Cambridge Dictionaries online Cambridge Dictionaries online

El diccionario y el tesauro de inglés online más consultados por estudiantes de inglés.

Definición de “bind” en inglés

See all translations

bind

verb uk   /baɪnd/ (bound, bound) us  
C2 [T] to tie something tightly or to fasten something: They bound the packages with brightly coloured ribbon. Bind together the two broken ends. The prisoner was bound hand and foot.C2 [T] to unite people: The things that bind them together are greater than their differences. [T] ( also bind up) To bind a part of the body, especially a part that is damaged, is to tie something around it: He had already bound the child's arm when I arrived. [T] to sew or stick material along the edges of something such as a jacket, in order to make it stronger or to decorate it [T] to make separate pieces of paper into a book: There are several different ways to bind a book, for example you can stitch or stick the pages together.
See also
[I or T] When an egg or water is used, especially in cooking, to bind something, it provides a way of making everything stick together in a solid mass: The mixture wouldn't bind (together).
More examples
Phrasal verbs

bind

noun [S] uk   /baɪnd/ informal us  
a difficult or annoying situation in which you are prevented from acting as you might like: Having to visit her every week is a terrible bind. Borrowing money may put you in a real bind.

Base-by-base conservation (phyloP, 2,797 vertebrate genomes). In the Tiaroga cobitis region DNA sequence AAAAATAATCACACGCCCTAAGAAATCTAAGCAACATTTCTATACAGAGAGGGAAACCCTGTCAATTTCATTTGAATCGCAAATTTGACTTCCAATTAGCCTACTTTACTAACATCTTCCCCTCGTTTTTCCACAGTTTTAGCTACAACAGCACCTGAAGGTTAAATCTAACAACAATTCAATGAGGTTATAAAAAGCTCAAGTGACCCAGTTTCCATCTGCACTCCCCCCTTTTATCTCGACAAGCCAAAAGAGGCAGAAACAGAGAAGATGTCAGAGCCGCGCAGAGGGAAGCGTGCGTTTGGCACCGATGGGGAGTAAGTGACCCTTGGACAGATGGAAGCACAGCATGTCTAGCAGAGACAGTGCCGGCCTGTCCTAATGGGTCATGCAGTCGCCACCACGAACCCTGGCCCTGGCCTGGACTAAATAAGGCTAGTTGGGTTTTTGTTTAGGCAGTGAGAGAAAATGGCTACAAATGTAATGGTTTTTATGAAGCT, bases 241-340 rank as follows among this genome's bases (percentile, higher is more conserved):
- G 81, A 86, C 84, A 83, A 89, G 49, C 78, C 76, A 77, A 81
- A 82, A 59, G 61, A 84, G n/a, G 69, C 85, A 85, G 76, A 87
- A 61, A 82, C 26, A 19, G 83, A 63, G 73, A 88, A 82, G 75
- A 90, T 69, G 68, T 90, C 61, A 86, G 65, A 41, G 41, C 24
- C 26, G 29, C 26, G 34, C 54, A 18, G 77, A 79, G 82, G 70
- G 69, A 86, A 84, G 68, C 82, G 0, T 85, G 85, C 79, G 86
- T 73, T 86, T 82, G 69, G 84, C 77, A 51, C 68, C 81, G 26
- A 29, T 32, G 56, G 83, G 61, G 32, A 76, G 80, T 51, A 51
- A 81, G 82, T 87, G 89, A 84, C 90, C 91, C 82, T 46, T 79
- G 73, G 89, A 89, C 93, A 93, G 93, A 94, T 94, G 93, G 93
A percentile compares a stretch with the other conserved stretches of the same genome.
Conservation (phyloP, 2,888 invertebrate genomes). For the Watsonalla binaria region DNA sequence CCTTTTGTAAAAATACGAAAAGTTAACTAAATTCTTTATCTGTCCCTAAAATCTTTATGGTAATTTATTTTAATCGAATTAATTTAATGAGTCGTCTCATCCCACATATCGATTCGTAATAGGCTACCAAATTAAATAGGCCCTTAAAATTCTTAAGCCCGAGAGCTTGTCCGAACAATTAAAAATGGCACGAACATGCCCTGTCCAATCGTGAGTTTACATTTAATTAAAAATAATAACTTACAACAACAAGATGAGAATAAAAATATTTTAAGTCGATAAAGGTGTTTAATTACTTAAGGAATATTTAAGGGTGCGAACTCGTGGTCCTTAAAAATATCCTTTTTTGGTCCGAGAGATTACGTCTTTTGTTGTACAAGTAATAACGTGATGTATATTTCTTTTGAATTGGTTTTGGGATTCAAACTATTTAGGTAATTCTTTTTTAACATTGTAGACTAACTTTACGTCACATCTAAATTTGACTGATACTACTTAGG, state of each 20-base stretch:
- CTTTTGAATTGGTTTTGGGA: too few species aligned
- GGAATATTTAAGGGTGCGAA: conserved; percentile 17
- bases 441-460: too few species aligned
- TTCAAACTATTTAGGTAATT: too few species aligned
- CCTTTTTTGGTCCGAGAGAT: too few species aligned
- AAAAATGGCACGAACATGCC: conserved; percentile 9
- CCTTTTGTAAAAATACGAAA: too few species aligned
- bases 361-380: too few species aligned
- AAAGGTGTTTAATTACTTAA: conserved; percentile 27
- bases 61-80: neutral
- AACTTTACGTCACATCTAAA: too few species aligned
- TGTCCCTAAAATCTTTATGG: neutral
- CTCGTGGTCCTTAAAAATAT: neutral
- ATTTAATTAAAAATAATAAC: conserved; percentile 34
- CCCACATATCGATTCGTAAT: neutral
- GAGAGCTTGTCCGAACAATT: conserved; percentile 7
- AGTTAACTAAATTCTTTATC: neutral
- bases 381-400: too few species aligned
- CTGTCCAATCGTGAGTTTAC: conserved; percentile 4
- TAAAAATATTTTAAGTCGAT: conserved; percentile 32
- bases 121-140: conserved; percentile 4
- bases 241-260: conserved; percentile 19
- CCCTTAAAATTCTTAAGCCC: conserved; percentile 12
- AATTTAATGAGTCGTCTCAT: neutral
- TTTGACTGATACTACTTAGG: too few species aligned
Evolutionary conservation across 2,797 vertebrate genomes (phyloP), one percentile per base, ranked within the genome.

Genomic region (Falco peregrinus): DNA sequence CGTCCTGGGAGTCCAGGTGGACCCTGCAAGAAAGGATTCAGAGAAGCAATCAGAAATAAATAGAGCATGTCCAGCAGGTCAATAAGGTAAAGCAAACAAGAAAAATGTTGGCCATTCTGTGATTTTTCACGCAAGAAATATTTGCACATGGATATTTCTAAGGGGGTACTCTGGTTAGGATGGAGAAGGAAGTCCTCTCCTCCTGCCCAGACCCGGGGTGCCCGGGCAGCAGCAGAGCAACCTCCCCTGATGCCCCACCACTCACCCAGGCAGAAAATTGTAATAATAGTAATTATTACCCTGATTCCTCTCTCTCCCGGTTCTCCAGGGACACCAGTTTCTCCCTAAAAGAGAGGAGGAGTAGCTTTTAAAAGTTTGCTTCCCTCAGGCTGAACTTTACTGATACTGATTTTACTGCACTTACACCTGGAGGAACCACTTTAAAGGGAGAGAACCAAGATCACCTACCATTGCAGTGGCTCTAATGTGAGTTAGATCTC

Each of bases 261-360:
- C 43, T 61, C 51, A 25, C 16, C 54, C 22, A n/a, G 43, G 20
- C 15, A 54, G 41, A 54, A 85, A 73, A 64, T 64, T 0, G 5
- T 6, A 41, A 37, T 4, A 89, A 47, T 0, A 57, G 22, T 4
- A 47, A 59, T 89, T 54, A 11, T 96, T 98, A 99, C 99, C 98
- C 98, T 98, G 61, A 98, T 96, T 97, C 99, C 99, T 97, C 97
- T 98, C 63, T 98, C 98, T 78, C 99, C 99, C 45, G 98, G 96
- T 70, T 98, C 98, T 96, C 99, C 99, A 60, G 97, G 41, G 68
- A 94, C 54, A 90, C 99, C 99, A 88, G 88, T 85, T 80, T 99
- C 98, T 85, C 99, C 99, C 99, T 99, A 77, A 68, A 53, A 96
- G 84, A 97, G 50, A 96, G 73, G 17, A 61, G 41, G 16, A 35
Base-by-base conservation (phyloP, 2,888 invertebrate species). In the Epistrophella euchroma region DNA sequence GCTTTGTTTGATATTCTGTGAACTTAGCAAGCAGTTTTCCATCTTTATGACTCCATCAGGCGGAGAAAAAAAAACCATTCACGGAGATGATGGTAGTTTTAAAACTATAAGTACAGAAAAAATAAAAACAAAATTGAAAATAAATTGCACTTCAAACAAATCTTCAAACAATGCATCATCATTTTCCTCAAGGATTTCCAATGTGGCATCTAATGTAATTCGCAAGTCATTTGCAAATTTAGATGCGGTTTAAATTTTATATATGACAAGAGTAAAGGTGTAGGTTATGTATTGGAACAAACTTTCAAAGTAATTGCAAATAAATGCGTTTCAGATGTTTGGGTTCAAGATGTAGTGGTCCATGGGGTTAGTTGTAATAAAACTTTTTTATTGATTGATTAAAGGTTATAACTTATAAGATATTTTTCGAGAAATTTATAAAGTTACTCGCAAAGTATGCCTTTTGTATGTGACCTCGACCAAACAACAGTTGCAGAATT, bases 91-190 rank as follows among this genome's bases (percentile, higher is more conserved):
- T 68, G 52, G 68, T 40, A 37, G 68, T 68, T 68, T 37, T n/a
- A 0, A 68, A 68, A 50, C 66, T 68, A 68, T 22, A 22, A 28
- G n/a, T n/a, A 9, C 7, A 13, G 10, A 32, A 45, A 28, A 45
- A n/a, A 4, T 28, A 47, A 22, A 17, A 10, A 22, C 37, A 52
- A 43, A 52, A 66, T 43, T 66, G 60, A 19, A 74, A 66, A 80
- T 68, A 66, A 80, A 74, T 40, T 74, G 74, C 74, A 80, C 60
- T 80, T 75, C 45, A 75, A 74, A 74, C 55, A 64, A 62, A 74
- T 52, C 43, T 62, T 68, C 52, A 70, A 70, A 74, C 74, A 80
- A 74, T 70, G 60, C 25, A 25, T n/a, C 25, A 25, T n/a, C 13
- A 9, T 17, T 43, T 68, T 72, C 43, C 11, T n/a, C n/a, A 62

(Definition of bind from the Cambridge Advanced Learner's Dictionary & Thesaurus © Cambridge University Press)
Más sobre la pronunciación de bind
Add Cambridge dictionaries to your browser to your website

Definiciones de “bind” en otros diccionarios

Palabra del día

punt

a long, narrow boat with a flat bottom and a square area at each end, moved by a person standing on one of the square areas and pushing a long pole against the bottom of the river

Palabra del día

Byronic, Orwellian and Darwinian: adjectives from names.

by Liz Walter,
April 15, 2015
Becoming an adjective is a strange kind of memorial, but it is often a sign of a person having had real influence on the world. Science is full of examples, from Hippocrates, the Greek medic born around 460 BC, who gave his name to the Hippocratic Oath still used by doctors today,

Aprende más 

dumbwalking noun

April 20, 2015
walking slowly, without paying attention to the world around you because you are consulting a smartphone He told me dumbwalking probably wouldn’t be a long-term problem.

Aprende más